When COVID-19 hit North Texas, we quickly saw the importance of supporting students throughout the pandemic and beyond. We ramped up existing programs that promote early literacy and launched new initiatives aimed at reengaging students with school. Through this and other work, we gave the entire North Texas community an opportunity to lift up students who were at risk of falling behind.
Examples of these efforts include:
School supply drives
As back-to-school time approaches, each year we host a series of Stock the School drives, giving the North Texas community an opportunity to show their support for local students and teachers and make sure they have everything they need for a successful school year. Each year, we work with hundreds of donors and volunteers to provide thousands of school supplies to local educators and students.
This type of community support is especially important this year, as inflation has increased the price of nearly everything and the average family now spends $660 on school supplies. These drives also prevent educators from having to use their own funds to teach in an effective, engaging way.
Early literacy programs
Initiatives like Once Upon a Month encourage young North Texans to fall in love with reading, which supports kindergarten readiness and ongoing success in school. A partnership with Ferst Readers and The Boone Family Foundation, Once Upon a Month provides children ages 0-5 with one free children’s book every month for a year, along with parent guides in both English and Spanish. The resulting interactions stimulate curiosity, language development and the learning skills needed for kids to succeed in both school and life. In our last fiscal year alone, nearly 9,400 North Texas children enrolled in the program and more than 108,000 books were mailed out.
Throughout the year, we organize initiatives that promote learning in science, technology, engineering, arts and math (STEAM). One example is Heal Play Learn, which is designed to encourage students’ social and emotional wellness, physical activity and engagement with STEAM. Following 2021, the first year of Heal Play Learn programming, participating students showed improved retention rates in DeSoto schools, as well as significantly higher projected STAAR test scores.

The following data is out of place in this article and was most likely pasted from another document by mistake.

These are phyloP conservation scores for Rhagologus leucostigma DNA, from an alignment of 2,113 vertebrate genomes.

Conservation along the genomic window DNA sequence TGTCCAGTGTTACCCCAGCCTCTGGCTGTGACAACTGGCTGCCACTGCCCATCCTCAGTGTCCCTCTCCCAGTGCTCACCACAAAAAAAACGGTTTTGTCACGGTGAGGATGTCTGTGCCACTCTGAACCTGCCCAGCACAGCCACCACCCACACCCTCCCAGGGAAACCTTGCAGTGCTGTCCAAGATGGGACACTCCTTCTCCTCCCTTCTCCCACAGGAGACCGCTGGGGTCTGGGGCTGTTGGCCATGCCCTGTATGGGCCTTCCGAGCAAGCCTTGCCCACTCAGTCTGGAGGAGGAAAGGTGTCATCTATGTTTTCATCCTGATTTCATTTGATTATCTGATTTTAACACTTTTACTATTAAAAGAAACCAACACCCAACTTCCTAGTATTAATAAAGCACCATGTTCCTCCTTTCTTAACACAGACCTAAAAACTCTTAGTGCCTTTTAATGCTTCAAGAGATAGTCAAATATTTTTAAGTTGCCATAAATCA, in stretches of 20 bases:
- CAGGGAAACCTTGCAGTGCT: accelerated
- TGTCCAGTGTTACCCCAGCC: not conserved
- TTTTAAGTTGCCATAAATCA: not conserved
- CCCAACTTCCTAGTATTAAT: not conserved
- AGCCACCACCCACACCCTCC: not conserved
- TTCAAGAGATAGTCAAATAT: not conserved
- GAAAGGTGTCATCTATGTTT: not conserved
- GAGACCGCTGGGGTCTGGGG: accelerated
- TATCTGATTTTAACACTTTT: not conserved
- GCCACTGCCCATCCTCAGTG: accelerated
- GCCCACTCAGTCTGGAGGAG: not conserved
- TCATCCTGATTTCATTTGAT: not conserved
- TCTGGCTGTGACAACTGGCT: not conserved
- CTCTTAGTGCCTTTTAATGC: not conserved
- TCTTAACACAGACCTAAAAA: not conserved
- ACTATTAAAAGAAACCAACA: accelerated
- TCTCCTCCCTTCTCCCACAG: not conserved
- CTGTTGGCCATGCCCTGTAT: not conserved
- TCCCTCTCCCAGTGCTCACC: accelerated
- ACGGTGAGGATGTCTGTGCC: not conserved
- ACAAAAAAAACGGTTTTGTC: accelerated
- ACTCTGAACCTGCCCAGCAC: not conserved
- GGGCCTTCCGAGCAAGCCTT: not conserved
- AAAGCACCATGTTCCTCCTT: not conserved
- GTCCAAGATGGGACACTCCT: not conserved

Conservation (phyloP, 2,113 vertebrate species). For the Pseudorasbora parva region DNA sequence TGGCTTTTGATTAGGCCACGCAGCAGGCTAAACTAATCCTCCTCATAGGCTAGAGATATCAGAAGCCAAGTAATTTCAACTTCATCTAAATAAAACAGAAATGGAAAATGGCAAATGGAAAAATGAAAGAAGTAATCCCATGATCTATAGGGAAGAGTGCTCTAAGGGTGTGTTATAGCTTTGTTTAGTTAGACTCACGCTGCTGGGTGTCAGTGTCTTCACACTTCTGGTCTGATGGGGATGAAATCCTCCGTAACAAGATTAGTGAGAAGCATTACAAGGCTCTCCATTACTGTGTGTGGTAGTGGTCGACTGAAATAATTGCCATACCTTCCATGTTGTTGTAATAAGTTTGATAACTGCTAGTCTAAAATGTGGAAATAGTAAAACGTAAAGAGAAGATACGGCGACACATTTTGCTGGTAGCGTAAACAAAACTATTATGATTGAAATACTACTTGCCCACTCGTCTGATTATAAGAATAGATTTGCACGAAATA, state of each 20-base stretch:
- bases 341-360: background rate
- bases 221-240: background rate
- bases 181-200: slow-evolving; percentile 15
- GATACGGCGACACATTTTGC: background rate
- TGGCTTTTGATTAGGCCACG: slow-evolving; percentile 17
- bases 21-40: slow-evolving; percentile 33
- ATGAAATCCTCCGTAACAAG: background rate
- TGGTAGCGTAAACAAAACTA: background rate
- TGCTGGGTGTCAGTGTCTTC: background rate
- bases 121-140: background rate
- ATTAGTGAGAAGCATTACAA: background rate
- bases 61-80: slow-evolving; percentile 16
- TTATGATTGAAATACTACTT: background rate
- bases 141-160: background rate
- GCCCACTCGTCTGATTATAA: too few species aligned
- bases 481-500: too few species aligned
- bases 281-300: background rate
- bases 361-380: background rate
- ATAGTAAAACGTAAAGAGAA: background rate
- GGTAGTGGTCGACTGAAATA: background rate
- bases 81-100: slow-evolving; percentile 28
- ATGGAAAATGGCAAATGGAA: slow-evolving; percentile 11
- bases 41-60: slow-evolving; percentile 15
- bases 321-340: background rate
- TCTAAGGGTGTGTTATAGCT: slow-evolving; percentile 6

These and other United Way programs actively combat COVID-19 learning loss by ensuring students and teachers have the resources necessary to thrive, re-engaging kids with learning, sparking an interest in subjects like reading and math, and setting students up for success at every age.
Together, We Can Ensure Local Students Thrive
Interested in being part of the change? This summer we invite you to invest in local students by supporting programs like Stock the School to ensure every child has what they need to thrive.
Here are three donation options that enable change-seekers like you to make a meaningful impact right here in North Texas:
- Make a one-time donation: With a gift of any amount, you can make a holistic investment in our community and create opportunity and access for your fellow North Texans. Simply visit our donation page, click the “one time” tab and select your gift amount.
- Set up a recurring donation: Become a monthly donor and create lasting change on an ongoing basis. Your investment will be there for North Texans continually over time, providing reliable financial support for our programs and partnerships that improve education, income and health for our neighbors. To get started, visit our donation page, select the “monthly” tab and choose your donation amount.
- Join a United Way Giving Society: These inspiring and impactful groups are a great way to invest in North Texas while connecting with fellow change-seekers and engaging directly with the community impact work that is transforming our community for the better. Learn more about our Giving Societies.
Invest in Local Children
An investment in United Way ensures local children have access to nutritious meals, early education materials, health resources and more so they can thrive all summer long.